Dr. Arias earned a PhD degree in Microbiology at New York University (NYU) Sackler Institute for Graduate Biomedical Sciences in 2008, where she studied virus-host interactions in Herpesviruses and Poxviruses. As a postdoctoral fellow in the laboratory of Dr. Don Ganem at the University of California San Francisco (UCSF) and then at the Novartis Institutes for BioMedical Research (NIBR), Dr. Arias studied the genome-wide transcriptional and translational regulation of the Kaposi’s sarcoma-associated herpesvirus (KSHV/HHV8). In January 2016, Dr. Arias joined the laboratory of Dr. Joseph DeRisi at UCSF where she conducted comprehensive drug screens to identify FDA-approved compounds that could be used to curtail Zika virus infection. Dr. Arias joined the UCSB faculty in 2016.
Our lab focuses on understanding virus-host interactions. Because of the strict dependence of viruses on the molecular machineries of their hosts, complex strategies have evolved to enable viruses to control the cell to their advantage. In a way, viruses can be thought of as molecular tinkerers that became engineers. As such, viruses provide unique opportunities to peer into the inner workings of the cell: by understanding the mechanisms by which viruses control their host cells, we get valuable insights into basic cell biology.
To understand how viruses use the cellular components to translate, fold and modify their proteins, we use cutting edge high-throughput methods, including ribosome profiling and CRISPR-based genetic screens. Ribosome profiling sheds light on the translational engagement of both viral and host transcripts during the course of the infection, providing a unique perspective on the translational overhaul occurring during viral infections. The CRISPR-based genetic screens are designed to single out host factors that promote or limit infection. This strategy has the power to reveal promising new avenues for the development of antivirals targeting the host, thereby circumventing the problem of virus-acquired drug resistance.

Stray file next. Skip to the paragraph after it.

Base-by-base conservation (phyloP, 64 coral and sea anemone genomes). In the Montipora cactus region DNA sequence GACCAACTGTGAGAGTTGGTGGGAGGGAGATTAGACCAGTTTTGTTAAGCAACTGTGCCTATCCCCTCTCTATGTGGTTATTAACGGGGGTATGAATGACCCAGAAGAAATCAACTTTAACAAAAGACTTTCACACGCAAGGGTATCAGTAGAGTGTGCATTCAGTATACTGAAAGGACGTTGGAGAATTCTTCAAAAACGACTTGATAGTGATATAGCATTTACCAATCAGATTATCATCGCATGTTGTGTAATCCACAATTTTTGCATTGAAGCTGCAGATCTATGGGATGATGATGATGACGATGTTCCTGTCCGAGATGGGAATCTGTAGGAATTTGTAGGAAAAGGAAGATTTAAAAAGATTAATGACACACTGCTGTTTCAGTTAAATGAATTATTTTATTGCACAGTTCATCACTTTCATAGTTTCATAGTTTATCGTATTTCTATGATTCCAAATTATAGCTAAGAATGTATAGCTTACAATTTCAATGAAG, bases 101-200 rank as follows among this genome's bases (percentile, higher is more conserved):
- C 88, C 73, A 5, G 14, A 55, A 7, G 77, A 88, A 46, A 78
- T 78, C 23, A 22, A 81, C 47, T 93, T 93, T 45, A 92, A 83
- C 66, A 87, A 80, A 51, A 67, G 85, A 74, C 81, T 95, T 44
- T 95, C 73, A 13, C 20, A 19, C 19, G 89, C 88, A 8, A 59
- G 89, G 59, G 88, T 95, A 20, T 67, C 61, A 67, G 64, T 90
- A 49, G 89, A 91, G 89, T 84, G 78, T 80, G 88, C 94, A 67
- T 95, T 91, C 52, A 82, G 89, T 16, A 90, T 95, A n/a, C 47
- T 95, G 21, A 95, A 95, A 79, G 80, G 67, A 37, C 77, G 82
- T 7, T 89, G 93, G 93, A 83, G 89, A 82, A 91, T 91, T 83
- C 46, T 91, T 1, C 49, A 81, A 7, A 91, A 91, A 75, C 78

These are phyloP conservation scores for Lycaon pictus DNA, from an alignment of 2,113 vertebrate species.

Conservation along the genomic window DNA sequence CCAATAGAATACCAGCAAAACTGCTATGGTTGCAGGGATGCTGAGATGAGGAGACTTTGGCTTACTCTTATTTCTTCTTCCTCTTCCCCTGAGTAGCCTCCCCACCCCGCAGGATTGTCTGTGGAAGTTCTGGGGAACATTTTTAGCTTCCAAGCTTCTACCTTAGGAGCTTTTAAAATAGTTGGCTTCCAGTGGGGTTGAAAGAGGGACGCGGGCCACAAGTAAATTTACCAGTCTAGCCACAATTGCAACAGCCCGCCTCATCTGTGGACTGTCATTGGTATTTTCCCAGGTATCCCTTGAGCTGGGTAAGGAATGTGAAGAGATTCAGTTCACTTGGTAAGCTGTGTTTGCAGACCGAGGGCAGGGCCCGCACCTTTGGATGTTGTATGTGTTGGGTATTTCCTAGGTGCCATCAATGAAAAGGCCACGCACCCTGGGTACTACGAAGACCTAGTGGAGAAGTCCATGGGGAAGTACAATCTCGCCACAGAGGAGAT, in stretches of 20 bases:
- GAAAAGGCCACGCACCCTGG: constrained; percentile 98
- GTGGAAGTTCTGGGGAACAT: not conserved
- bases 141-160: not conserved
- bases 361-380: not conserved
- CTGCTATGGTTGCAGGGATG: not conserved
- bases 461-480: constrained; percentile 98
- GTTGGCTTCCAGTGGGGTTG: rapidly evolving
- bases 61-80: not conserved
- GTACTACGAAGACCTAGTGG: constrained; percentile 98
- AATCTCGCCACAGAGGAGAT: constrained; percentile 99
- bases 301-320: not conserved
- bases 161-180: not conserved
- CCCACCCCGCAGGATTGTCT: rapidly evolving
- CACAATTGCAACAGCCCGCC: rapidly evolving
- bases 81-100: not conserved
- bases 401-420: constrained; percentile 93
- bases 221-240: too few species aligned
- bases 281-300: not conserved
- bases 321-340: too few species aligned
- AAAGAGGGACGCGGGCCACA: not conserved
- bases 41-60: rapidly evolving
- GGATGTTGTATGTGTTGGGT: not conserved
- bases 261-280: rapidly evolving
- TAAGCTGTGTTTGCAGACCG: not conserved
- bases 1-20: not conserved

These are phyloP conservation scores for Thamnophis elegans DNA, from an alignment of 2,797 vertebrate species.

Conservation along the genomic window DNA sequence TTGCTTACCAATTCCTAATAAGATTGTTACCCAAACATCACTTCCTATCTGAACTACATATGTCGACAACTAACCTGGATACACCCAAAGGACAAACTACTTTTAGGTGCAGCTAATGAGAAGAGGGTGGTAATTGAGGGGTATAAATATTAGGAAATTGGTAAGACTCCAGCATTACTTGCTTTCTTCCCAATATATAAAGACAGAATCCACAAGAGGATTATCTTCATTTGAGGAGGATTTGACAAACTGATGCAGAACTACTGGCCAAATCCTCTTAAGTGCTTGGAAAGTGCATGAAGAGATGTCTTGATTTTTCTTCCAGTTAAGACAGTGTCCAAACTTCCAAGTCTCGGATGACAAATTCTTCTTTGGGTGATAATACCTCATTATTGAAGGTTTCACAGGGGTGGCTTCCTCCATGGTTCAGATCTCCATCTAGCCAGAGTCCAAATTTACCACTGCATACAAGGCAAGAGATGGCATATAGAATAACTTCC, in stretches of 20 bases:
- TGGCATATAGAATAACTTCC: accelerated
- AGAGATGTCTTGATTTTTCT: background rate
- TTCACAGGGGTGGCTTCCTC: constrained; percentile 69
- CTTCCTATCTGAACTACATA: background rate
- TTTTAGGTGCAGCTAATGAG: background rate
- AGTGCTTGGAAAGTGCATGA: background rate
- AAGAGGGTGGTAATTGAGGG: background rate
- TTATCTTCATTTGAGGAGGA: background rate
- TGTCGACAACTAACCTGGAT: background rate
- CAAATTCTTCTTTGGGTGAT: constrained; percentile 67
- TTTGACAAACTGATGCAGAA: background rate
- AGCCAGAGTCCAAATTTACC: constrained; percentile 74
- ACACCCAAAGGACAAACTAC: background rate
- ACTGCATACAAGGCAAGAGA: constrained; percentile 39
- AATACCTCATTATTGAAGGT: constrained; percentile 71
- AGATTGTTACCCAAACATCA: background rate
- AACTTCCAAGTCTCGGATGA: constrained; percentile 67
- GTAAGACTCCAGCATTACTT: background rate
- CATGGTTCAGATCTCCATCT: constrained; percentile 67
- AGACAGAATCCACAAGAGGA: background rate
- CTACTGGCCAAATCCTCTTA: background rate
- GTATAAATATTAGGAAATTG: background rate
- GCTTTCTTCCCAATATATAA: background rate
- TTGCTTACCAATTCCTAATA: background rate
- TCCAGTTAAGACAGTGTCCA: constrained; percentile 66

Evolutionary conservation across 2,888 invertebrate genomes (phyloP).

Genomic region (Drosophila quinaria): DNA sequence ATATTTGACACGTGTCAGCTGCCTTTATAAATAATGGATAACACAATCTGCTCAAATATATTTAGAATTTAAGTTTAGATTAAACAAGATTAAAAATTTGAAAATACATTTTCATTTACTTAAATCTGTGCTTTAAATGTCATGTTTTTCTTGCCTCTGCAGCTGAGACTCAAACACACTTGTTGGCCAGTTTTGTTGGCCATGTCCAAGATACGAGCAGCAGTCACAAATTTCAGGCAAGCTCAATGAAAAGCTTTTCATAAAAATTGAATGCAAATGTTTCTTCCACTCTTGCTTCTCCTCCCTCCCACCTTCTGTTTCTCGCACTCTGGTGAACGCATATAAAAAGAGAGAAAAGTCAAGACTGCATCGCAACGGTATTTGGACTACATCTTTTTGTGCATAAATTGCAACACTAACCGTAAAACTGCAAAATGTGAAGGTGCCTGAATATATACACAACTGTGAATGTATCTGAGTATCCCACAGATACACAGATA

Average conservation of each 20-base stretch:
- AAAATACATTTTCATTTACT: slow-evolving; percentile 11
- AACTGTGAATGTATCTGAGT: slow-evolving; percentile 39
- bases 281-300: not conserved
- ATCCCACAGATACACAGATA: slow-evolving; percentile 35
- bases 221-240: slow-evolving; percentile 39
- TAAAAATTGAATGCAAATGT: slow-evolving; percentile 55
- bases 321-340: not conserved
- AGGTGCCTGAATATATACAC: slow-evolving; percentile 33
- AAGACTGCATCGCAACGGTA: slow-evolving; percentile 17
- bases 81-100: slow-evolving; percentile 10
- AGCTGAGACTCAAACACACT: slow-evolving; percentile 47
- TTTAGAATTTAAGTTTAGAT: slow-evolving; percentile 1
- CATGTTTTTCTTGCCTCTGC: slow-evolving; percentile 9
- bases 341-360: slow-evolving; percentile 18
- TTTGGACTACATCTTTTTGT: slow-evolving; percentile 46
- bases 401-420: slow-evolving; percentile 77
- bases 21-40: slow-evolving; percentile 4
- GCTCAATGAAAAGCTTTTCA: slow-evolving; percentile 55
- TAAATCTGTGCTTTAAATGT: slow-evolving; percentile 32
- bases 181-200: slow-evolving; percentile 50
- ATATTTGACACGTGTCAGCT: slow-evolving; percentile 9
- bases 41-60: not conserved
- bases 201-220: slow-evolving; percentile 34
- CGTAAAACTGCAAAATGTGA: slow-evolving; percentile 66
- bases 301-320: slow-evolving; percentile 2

Viruses are fascinating; they are the ultimate cell hackers, and cell biology's problem solvers.
For more information on our research interests, please visit our lab website.
Retallack H, Di Lullo E, Arias C, Knopp KA, Laurie MT, Sandoval-Espinosa C, Mancia Leon WR, Krencik R, Ullian EM, Spatazza J, Pollen AA, Mandel-Brehm C, Nowakowski TJ, Kriegstein AR, DeRisi JL. Zika virus cell tropism in the developing human brain and inhibition by azithromycin. Proc Natl Acad Sci U S A. 2016 Dec 13;113(50):14408-14413. Epub 2016 Nov 29. PMID: 27911847
Arias C, Weisburd B, Stern-Ginossar N, Mercier A, Madrid AS, Bellare P, Holdorf M, Weissman JS, Ganem D. KSHV 2.0: a comprehensive annotation of the Kaposi's sarcoma-associated herpesvirus genome using next-generation sequencing reveals novel genomic and functional features. PLoS Pathog. 2014 Jan;10(1):e1003847. doi: 10.1371/journal.ppat.1003847. PMID: 24453964.
Mercier A, Arias C, Madrid AS, Holdorf MM, Ganem D. Site-specific association with host and viral chromatin by Kaposi's sarcoma-associated herpesvirus LANA and its reversal during lytic reactivation. J Virol. 2014 Jun;88(12):6762-77. doi: 10.1128/JVI.00268-14. PMID: 24696474
Arias C, Walsh D, Harbell J, Wilson AC, Mohr I. Activation of host translational control pathways by a viral developmental switch. PLoS Pathog. 2009 Mar;5(3):e1000334. doi: 10.1371/journal.ppat.1000334. PMID: 19300492
Walsh D, Arias C, Perez C, Halladin D, Escandon M, Ueda T, Watanabe-Fukunaga R, Fukunaga R, Mohr I. Eukaryotic translation initiation factor 4F architectural alterations accompany translation initiation factor redistribution in poxvirus-infected cells. Mol Cell Biol. 2008 Apr;28(8):2648-58. doi: 10.1128/MCB.01631-07. PMID: 18250159